Hong Kong Security Watch Report (Q3 2022)
HKCERT is pleased to bring to you the "Hong Kong Security Watch Report" for the third quarter of 2022.
* The related data sources no longer provide botnet (control centre) information.
** The number of malware hosting event is zero in the past five quarters.
Major Botnet Families in Hong Kong Network
* Individual botnet’s size is calculated from the maximum of the daily counts of unique IP address attempting to connect to the botnet in the reporting period. In other words, the real botnet size should be larger because not all bots are activated on the same day.
Security Events Exceed 10,000 Again
Security events rose for two consecutive quarters, with the current reporting quarter being the first time since 2020 Q2 that the number of events has risen above 10,000. During the period, a change in security event landscape has also been observed. In particular, phishing events have replaced Botnet as the dominant source of security events in Hong Kong.
Among the 7,000+ phishing events detected in 2022 Q3, over 80% of their URLs shared similar patterns. They are constructed by a random string which ends with page1.php (e.g. /k7OIMyJhEU/page1.php, /ic6oXx7P3s/page1.php, /uWBRvZ8quj/page1.php or /LAuCvx4R/page1.php, etc.). According to email security specialists, most of these phishing websites are in Japanese and found to be related to fake credit card companies and banks, with an aim to steal credit card information. Hacker would send fake credit card usage notification email to the victims, and then lure them to click on the link of target phishing website.
At the time of writing, sample checking showed that these phishing sites have been either taken down or inaccessible. HKCERT would like to urge users to stay vigilant when providing sensitive information to any websites. Remember to check the spelling of URL to ensure it connects to legitimate website. If in doubt, leave the website and verify with the related organisation immediately.
How to Check the Website is Trustworthy?
Apart from the spelling of URL, a free search engine “Scameter” by CyberDefender of the Hong Kong Police supported by HKCERT is now available to help identify frauds and online pitfalls through email, URL or IP address, etc. The search result will be indicated in different colours:
The search results will also provide fraud prevention tips, such as verifying the identity of the other party before making transactions or remittances, exercising caution when providing sensitive information, not opening suspicious links or attachments, and paying attention to local calls with the prefix +852, etc.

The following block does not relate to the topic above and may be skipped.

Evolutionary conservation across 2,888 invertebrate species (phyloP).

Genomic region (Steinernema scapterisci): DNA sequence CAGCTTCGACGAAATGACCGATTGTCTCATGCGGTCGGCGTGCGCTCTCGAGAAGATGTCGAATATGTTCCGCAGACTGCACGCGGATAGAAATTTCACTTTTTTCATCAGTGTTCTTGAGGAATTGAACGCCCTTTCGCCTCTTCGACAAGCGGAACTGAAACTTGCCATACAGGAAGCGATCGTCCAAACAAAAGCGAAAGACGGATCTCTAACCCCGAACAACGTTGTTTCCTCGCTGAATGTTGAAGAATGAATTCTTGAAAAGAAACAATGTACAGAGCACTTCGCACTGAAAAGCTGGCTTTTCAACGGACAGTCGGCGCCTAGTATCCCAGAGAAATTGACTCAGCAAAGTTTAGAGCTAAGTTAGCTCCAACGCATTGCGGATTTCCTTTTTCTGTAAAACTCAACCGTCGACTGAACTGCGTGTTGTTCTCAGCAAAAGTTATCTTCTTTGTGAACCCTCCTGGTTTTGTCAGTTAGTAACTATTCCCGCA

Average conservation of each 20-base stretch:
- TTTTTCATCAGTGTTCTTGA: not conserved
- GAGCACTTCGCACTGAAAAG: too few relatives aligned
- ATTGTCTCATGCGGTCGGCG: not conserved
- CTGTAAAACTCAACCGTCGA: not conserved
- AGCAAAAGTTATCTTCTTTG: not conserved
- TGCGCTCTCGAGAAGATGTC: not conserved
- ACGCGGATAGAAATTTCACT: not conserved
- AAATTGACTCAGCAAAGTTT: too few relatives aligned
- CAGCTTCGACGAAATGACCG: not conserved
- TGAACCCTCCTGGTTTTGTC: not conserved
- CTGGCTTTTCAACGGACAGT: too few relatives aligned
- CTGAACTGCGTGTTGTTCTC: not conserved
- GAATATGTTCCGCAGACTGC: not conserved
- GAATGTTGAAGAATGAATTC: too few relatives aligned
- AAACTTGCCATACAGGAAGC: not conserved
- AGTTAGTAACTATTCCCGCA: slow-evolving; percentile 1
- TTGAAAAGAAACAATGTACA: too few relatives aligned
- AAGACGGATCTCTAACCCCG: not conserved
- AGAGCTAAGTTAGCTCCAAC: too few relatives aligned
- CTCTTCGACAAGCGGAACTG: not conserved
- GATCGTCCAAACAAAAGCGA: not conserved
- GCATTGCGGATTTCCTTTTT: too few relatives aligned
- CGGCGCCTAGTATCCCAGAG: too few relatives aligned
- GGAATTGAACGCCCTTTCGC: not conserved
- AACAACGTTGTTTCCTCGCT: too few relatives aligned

Email Security Tips
As mentioned, email is one of the main attack vectors for phishing attacks. When we receive suspicious emails, how can we know if the emails are from legitimate senders? Apart from checking the sender’s email address, we can also look into the “email header” of the email. It contains important information such as the sending server, sending date, message ID, etc. Among them, 3 kinds of information namely Sender Policy Framework (SPF), DomainKeys Identified Mail (DKIM) and Domain-based Message Authentication Reporting and Conformance (DMARC) provide valuable information for technical personnel to determine the authenticity of emails.
What are SPF, DKIM, and DMARC?
They are the technologies to tackle email spoofing and phishing. Organisations should review their email server settings to ensure they are properly configured to avoid their emails being misidentified as phishing emails.
Sender Policy Framework (SPF)
Specify the servers and domains authorized to send email on your organisation’s behalf.
DomainKeys Identified Mail (DKIM)
Add a digital signature to every outgoing message so that the receiving server can confirm that the message really comes from your organization.
Domain-based Message Authentication Reporting and Conformance (DMARC)
If you send email that doesn't pass SPF or DKIM verification, you can use DMARC to instruct the receiving server what to do with the email.
Artificial intelligence (AI) has experienced a rapid growth in its adoption by businesses in recent years. According to the International Data Corporation, companies around the world plan to increase their spending on AI solutions (e.g., hardware, software, services, etc.) by 19.6% in 2022 to US$ 432.8 billion, and to exceed US$ 500 billion in 2023. As the application of AI becomes more diverse, greater attention must be attached to its associated security risks. Otherwise, it may end up doing more harm than benefits.
What is Artificial Intelligence?
AI is the simulation of human intelligence by machines. These “human intelligence” can include learning, problem-solving and pattern recognition etc. AI is currently undergoing a phase of vigorous development, such as the improvement of computing power, robotics and statistics, as well as the increasing volume of data. The application of AI is becoming more diverse: from its better-known applications like computer vision (e.g. pattern recognition, facial recognition) and natural language processing (e.g. machine translation, voice recognition), mimicking human cognitive behaviours such as cancer detection, to even analysis of legal cases and creative processes like poetry writing and art making. In the field of cyber security, AI can even be used to detect and identify malware.
There are plenty of approaches to ML, with the most common one called Supervised Learning.
Fundamentals of Supervised Learning